This is a departure from the way I usually like to review books. It isn’t a review about the story (I’m not even sure how to begin on that one), nor the structure. Rather, it’s what studying Manhattan Transfer has taught me about writing a novel.


Manhattan Transfer was published in 1925, the same year as Great Gatsby. I thought I was going to be indulged in another extravagant, luxurious depiction of New York. The era is the same, but nothing else really is. It is a beguiling, tumbling narrative of a read.

My initial reactions

These comments are taken straight out of my MA process journal:

“This book really got under my skin.”
“It’s a dismal picture.”
“… but it’s not that it’s bleak – it’s too busy”
“A complex portrayal of American society in New York – is there any success or joy?”
“Is anyone really likeable – oh yes, Congo Jake”

I remember saying to my friend, and peer, Clare that I was relieved to have finished it. Yet, I was also absorbed by it. It had a page-turning quality, but I was unsettled in it. I am usually a sucker for a ‘hero’s journey’ in a story – where there is transformation of a protagonist. This is simply missing in Dos Passos’s book. It was only when I began to think more deeply about it, that I appreciated how clever this book is.

Manhattan Transfer under the knife

This book is like turning a kaleidoscope. This is at the heart of the disorientation, that feeling of being unsettled – the book getting under my skin. There is a constantly shifting narrative – the book doesn’t settle on any one character for very long. Like the child’s toy, you hold your eye up to the telescope and turn. The patterns change. The picture changes. This is Dos Passos’s craft in Manhattan Transfer. The people in the book move in and out of the picture. There is one character that runs throughout the whole story, but even she changes her name. One of the other key characters only comes in part-way through.

The main character, perhaps, is New York. Manhattan Transfer is the story about the city. There is no character more important than New York. The characters move in and out of the city, but it is the city that is constant. There is no plot, per se. There is no story arc, no character arcs. It is simply a story about in the city. As a way of illustrating this, the First World War takes place during the book. Another novel would follow the narration its characters affected by war (and two key characters do go off to war). Not Dos Passos, war is simply a section break. They leave the city, and come back to the city. The ‘action’ never leaves New York.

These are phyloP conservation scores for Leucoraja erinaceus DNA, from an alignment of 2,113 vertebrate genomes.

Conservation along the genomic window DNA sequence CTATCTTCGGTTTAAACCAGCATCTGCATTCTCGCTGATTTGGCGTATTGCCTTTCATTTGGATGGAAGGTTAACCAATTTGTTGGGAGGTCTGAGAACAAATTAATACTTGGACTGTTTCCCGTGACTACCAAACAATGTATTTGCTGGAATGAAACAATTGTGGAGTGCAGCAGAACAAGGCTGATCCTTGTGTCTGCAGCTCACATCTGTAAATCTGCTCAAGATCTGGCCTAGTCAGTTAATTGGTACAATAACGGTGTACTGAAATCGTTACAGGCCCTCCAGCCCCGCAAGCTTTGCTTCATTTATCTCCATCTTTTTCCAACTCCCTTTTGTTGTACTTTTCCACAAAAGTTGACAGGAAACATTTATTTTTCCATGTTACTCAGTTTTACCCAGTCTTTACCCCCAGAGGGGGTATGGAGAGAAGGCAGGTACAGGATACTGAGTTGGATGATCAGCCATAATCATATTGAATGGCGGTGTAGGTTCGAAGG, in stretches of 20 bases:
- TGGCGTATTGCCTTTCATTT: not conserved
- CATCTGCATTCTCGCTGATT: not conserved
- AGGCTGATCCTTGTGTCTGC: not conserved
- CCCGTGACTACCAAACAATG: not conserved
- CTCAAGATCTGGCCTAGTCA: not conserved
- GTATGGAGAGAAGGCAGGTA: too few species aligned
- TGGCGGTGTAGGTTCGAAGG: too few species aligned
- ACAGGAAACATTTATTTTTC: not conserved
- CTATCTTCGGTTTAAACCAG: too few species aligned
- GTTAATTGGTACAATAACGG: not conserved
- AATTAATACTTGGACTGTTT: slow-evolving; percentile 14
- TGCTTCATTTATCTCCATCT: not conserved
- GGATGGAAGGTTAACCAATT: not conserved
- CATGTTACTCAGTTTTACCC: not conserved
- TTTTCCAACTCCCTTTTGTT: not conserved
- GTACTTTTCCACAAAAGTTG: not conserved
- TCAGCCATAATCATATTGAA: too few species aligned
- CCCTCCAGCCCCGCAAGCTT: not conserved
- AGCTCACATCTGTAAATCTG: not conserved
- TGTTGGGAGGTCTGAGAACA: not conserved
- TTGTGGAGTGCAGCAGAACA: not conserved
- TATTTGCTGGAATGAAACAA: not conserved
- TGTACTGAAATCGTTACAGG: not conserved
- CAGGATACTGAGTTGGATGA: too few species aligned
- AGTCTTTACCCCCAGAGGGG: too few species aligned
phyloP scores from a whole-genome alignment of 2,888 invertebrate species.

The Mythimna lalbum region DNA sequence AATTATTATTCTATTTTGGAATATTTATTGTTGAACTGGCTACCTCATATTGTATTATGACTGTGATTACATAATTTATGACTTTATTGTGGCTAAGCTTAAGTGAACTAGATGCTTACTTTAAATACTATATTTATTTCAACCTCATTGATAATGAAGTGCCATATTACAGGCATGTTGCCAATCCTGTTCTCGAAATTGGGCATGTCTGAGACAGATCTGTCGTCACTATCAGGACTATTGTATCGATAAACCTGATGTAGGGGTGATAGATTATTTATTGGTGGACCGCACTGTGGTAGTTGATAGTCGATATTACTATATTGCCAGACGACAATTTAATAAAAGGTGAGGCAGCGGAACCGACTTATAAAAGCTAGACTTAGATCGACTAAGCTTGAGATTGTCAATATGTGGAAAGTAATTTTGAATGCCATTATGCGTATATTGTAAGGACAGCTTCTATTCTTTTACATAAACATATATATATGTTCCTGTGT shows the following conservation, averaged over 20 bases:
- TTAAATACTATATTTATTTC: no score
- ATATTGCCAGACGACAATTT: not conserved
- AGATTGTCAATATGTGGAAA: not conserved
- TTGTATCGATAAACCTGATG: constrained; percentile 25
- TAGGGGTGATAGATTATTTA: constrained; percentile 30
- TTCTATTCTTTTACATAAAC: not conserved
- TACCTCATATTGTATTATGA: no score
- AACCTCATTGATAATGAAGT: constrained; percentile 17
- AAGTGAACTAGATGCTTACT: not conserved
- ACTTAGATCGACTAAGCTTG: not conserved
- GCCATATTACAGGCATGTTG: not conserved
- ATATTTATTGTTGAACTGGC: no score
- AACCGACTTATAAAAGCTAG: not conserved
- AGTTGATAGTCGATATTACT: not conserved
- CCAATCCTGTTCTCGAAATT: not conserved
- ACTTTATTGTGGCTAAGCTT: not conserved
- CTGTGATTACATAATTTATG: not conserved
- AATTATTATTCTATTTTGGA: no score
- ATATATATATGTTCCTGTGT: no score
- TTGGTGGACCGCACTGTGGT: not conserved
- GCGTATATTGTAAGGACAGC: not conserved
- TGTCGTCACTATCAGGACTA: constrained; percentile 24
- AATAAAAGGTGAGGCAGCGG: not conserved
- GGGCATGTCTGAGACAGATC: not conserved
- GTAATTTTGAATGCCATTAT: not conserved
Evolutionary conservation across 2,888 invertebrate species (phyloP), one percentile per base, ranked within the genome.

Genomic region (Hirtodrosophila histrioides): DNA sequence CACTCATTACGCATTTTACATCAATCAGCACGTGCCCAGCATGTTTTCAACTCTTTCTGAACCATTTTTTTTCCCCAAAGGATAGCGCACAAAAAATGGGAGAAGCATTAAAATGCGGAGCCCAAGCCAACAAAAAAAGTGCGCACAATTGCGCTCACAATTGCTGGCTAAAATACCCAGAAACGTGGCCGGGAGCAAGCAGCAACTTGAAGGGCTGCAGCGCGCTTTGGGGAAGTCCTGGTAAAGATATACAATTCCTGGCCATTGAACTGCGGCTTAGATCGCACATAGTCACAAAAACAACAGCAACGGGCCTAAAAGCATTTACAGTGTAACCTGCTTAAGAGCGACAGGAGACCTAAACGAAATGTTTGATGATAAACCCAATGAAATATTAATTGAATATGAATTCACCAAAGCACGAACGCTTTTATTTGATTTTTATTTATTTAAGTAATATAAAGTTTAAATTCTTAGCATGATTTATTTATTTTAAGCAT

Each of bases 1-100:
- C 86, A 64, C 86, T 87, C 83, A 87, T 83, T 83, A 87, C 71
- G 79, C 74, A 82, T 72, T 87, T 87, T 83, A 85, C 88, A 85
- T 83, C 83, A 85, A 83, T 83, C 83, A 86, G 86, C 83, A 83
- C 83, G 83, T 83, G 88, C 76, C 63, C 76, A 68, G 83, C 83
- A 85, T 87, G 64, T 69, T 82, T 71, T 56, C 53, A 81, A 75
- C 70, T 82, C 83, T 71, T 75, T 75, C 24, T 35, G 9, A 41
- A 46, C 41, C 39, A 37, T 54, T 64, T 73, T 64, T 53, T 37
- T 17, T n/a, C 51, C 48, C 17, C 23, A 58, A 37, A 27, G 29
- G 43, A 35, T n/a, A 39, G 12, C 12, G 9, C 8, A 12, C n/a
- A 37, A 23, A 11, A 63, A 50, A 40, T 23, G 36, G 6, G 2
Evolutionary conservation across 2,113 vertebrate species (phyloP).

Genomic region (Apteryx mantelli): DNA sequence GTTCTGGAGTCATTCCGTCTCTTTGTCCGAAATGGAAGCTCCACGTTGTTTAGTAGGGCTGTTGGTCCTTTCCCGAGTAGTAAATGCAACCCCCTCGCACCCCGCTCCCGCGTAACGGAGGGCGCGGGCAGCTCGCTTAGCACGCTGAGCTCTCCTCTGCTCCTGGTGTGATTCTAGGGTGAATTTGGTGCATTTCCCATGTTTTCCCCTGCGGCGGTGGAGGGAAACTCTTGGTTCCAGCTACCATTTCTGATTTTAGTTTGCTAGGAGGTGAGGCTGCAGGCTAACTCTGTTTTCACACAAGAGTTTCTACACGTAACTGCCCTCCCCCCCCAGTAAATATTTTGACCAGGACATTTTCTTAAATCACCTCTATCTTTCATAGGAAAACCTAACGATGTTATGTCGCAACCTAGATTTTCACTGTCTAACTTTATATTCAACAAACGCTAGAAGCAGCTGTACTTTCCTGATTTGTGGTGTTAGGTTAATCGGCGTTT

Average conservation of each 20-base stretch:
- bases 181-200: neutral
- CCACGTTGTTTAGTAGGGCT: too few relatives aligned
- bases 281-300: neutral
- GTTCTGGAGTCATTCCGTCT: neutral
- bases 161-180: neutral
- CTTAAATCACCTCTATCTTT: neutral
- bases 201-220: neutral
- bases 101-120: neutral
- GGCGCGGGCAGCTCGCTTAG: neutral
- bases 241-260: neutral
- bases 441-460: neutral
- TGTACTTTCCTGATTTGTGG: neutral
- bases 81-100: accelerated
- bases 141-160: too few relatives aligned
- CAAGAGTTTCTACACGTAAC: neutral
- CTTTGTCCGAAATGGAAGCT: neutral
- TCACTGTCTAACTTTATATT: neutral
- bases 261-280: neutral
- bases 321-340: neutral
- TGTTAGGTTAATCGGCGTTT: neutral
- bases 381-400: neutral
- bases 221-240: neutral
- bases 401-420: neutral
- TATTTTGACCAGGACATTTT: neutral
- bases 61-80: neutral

The structure of Manhattan Transfer, feels anarchic. Yet the contents page shows a very traditional three-act structure. It just doesn’t feel like it is, because of this montage construct. The book doesn’t really build towards a climax and then fall away. It is a constantly shifting pace. But like the child’s toy, the kaleidoscope only works because there is a cleverly constructed toy – it doesn’t just happen. There is structure in it. There is a lovely symmetry – the beginning mirrors the end – providing a kind of closure and an arc too. The book opens with a ship arriving in New York, and it ends with a character walking out of the city.

Dos Passos does have rhythm in his work. At times a syncopated beat, but every chapter has the same form. It begins with an almost poetic opening, before progressing to prose. The chapters are in themes, threads running through them. Some threads run throughout the book; these are the broad themes – like corruption and reversal of fortune.

Concluding thoughts

Reading Manhattan Transfer is rather like being in a jazz club. This mixed up, unsettling, chaotic and rich experience. This book hasn’t just been thrown together. Like any good jazz musician, it takes skill to seem quite so unruly. This is as true of Dos Passos’s craft – it takes skill and care to make something so seemingly chaotic run so smoothly. It is absolute genius.